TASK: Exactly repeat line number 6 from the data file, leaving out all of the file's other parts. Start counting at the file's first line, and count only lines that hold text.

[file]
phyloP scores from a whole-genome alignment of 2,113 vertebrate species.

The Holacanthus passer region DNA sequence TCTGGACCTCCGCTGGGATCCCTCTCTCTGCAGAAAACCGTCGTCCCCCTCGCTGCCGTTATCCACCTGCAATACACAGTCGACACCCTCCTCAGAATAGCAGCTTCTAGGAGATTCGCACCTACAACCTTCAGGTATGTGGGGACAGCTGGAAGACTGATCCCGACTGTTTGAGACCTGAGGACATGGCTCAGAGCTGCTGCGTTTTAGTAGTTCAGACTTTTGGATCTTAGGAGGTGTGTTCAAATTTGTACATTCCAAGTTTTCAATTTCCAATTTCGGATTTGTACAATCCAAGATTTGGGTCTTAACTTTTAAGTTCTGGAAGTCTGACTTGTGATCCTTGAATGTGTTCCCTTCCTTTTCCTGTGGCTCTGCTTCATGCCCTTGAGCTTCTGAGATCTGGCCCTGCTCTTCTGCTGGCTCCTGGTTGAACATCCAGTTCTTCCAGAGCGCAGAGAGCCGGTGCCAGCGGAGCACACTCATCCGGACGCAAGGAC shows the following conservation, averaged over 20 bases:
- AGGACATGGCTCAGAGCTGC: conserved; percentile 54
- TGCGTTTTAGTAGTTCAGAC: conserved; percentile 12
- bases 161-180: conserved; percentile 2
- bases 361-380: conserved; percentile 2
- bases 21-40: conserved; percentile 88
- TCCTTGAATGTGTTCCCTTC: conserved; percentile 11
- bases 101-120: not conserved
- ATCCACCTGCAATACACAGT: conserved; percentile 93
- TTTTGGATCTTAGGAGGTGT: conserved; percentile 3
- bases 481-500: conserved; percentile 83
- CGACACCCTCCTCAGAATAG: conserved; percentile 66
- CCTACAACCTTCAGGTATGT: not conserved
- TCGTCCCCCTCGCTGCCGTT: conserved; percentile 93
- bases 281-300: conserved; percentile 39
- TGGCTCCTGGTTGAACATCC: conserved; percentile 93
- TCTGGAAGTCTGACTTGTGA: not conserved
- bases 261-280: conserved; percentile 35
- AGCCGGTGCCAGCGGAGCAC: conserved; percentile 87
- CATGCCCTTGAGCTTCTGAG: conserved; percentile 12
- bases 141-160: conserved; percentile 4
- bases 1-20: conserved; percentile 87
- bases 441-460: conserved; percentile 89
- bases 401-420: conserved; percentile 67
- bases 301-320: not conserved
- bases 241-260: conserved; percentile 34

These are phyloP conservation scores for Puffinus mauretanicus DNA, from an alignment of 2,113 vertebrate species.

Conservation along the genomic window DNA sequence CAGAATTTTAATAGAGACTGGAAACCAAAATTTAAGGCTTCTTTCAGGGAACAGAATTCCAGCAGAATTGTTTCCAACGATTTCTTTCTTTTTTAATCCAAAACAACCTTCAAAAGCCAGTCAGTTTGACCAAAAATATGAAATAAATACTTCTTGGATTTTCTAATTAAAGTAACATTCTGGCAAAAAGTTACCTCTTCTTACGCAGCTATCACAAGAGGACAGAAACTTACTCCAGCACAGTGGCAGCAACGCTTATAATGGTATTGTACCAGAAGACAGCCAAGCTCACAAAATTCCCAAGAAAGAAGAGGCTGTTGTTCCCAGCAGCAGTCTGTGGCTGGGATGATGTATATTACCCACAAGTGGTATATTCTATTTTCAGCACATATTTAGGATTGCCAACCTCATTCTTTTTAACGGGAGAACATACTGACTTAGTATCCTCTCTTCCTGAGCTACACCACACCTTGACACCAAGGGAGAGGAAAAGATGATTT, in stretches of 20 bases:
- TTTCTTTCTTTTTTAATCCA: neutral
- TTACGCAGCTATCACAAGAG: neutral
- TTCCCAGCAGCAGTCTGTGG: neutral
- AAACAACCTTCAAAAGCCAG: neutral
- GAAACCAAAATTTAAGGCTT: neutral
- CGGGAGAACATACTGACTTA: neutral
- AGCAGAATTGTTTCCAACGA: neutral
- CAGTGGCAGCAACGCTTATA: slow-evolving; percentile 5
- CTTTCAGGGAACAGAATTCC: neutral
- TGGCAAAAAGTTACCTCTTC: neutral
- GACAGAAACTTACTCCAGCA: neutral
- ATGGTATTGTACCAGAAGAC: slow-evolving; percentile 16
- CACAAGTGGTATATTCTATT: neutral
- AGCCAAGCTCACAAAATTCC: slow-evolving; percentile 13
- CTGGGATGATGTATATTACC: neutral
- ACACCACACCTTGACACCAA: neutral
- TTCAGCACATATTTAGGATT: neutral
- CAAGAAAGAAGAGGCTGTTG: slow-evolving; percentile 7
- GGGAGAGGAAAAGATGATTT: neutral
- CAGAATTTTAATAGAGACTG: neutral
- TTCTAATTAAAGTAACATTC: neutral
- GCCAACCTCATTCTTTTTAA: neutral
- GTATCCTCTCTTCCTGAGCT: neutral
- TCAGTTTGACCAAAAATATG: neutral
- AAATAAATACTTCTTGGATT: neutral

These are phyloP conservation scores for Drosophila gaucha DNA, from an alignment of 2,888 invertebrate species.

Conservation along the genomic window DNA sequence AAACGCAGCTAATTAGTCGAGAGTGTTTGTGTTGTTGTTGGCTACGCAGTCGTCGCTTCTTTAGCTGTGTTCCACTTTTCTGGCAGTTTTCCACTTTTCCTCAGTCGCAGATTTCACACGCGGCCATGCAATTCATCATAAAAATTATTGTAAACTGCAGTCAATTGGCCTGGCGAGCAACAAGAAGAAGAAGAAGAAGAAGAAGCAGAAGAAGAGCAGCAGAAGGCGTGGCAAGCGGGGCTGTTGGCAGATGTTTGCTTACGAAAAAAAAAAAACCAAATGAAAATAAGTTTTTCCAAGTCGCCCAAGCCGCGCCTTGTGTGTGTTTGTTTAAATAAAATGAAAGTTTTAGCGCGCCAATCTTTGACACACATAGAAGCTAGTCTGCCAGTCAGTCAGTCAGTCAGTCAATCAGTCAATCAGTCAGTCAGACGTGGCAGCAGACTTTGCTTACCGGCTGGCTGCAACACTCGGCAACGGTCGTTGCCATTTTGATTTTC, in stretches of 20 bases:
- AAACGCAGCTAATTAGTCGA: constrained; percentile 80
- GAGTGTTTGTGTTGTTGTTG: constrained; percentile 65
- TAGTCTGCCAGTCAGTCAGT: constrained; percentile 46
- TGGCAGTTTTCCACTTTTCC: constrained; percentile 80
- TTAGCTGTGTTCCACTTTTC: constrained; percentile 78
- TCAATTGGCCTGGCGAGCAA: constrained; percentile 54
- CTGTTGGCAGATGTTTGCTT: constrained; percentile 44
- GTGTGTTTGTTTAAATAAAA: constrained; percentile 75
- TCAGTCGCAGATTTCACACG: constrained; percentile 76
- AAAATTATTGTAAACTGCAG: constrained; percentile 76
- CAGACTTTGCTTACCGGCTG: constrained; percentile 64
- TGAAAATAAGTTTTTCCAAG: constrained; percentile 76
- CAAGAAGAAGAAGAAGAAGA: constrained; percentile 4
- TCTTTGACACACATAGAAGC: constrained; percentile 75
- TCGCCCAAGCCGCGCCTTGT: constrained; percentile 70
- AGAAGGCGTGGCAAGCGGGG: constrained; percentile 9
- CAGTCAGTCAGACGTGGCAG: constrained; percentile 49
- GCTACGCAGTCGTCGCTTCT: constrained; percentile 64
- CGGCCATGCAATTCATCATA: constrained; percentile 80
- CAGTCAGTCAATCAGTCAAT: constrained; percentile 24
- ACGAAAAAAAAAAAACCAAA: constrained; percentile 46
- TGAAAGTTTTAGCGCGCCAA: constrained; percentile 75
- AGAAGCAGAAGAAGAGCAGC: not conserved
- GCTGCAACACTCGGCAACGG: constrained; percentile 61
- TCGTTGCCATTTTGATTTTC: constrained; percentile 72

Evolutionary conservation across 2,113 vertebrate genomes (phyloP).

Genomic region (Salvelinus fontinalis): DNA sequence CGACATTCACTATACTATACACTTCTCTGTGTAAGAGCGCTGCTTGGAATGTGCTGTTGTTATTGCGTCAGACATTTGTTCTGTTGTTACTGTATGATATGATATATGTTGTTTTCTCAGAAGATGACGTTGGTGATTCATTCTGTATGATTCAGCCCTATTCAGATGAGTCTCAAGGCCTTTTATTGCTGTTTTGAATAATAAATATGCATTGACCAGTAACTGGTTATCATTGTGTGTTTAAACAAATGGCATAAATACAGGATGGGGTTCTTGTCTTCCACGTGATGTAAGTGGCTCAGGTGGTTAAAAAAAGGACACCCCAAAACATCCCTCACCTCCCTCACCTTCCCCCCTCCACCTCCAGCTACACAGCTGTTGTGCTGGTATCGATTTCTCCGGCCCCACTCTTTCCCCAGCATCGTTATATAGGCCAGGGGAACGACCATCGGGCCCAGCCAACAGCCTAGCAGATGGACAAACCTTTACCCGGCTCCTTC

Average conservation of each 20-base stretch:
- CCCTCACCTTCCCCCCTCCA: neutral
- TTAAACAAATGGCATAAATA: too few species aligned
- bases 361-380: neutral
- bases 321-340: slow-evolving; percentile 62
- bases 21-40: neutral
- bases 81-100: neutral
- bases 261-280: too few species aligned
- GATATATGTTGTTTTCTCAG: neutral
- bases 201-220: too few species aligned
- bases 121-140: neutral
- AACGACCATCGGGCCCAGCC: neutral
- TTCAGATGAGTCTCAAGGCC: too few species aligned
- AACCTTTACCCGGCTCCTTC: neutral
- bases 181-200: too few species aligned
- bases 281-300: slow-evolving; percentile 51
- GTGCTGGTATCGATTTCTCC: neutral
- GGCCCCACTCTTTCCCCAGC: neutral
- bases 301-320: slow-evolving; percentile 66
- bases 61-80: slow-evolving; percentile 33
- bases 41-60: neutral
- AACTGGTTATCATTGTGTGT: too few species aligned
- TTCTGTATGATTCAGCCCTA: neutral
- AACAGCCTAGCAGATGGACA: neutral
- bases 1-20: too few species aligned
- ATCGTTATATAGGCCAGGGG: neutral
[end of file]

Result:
- bases 361-380: conserved; percentile 2